Compassion For The Boy Who Cried “Wolf!”

So, I want to take a moment to respond to the faux gay-bashing incident that swept me (and the gay media) by storm yesterday.

Yeah, I’m angry.

I think this may have set things back a bit as far as people taking the threat to LGBTQ people seriously in the state of Montana. When someone needs the help of the police because they have been a victim of  gay assault, will it be met with deep suspicion and possibly a sneer?

I’m also really worried about the kid who reported the whole thing.

I’m worried that this will ruin his life. I’m worried that this decision to report- however it was made- was possibly made under the influence. Bad decisions are made every day under the influence of drugs and alcohol. Montana is populated with an extraordinary amount of repeat DUI offenders. Our stats are not pretty. When Montana police respond to fights, domestic violence or robbery, they’re mostly alcohol related. Ask any cop. In a 2010 survey of  Montana State Prison inmates, 93% had alcohol related to their crime. 93 percent. So I’m worried that an all-too-common clouded decision-making process will become a reason for retribution.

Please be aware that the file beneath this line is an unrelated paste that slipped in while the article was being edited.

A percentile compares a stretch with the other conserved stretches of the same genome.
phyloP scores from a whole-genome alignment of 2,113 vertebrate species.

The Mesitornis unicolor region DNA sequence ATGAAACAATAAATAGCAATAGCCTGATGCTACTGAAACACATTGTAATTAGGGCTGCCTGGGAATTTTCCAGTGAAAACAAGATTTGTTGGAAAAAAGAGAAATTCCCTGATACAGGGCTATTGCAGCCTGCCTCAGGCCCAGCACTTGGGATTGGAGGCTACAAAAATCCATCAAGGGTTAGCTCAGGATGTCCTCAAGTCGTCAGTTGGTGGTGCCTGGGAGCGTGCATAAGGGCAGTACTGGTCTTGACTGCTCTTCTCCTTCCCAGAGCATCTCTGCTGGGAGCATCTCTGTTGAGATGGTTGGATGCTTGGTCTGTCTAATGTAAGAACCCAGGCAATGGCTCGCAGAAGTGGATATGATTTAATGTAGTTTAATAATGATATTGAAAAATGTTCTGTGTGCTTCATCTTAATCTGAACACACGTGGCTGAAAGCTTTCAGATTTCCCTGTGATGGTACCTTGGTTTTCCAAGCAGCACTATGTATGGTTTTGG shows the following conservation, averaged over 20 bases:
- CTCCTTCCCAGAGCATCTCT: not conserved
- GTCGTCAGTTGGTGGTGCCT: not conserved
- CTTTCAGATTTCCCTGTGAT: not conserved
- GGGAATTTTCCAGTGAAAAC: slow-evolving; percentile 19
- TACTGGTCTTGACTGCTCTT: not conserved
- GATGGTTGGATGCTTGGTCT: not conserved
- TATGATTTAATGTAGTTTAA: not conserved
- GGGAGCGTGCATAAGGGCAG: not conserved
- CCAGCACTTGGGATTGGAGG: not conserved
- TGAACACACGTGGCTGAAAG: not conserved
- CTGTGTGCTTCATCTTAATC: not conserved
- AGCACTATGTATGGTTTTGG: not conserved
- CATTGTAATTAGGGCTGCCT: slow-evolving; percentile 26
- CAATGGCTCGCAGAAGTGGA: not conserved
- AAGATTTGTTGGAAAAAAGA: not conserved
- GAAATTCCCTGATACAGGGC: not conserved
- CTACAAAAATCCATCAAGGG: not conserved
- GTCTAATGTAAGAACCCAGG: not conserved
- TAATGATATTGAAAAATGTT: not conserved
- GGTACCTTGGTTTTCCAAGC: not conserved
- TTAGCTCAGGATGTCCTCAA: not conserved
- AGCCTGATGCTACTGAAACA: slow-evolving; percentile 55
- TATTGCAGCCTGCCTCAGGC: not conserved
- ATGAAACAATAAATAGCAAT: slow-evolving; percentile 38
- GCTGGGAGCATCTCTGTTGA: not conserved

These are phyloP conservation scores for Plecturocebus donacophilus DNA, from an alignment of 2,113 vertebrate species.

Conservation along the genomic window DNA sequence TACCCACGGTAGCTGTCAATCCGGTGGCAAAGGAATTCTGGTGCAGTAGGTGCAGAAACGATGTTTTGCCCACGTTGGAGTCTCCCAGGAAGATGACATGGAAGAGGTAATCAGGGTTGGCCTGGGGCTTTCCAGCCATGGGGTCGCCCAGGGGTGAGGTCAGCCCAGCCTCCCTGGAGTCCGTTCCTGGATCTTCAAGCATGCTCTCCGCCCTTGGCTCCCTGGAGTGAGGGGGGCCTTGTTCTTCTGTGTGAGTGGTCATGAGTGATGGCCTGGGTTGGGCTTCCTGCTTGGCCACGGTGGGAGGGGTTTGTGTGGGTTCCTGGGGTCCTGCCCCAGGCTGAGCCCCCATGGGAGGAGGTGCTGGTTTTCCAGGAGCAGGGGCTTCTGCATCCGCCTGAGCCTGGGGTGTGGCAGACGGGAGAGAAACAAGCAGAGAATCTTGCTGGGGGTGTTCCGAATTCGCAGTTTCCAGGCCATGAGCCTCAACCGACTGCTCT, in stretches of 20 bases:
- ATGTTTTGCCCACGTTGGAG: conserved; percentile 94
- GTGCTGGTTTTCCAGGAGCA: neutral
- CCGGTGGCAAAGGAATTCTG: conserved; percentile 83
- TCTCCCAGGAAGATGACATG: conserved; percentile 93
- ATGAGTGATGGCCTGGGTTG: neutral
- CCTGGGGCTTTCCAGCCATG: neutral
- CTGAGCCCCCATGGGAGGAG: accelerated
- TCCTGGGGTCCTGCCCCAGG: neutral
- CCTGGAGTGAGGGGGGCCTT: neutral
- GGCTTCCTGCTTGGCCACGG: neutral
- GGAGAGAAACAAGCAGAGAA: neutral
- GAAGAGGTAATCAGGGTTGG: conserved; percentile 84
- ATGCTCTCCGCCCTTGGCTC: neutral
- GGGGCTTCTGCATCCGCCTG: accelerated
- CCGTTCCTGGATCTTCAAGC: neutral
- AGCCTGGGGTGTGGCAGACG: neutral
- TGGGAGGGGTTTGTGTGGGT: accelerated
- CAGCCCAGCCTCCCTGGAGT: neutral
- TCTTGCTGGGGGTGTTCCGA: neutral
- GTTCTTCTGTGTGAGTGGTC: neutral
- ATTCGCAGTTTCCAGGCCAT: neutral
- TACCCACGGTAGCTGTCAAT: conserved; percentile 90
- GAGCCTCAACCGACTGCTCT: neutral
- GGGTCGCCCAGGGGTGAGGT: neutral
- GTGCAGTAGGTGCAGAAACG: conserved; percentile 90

Yeah, I’m worried that the community that so quickly rallied around him will turn just as quickly against him.

I want to argue for some understanding. We don’t know the circumstances. We don’t know the reasons. We don’t know the situation. We don’t know anything- except what the police reports and press releases have told us.

I think that the concern we all had for him can be turned in a new direction- toward trying to understand- and trying to forgive. Youthful indiscretion aside, mistakes are made- and so are apologies.

When his is made, I’m going to do my damnedest to accept it.

Because I’ve made mistakes of my own.

I also know that we’re going to need to remember the response that galvanized a bunch of people around the country into action. Because, someday, we’re going to need to rally around a victim of hate, a victim of injustice, a victim of violence- and I don’t want to have suspicion be the first voice that enters my head. I want compassion to be the first voice.

And I don’t want the memory of this or any incident to overcome compassion’s voice in my heart.

Ever.

That’s my prayer.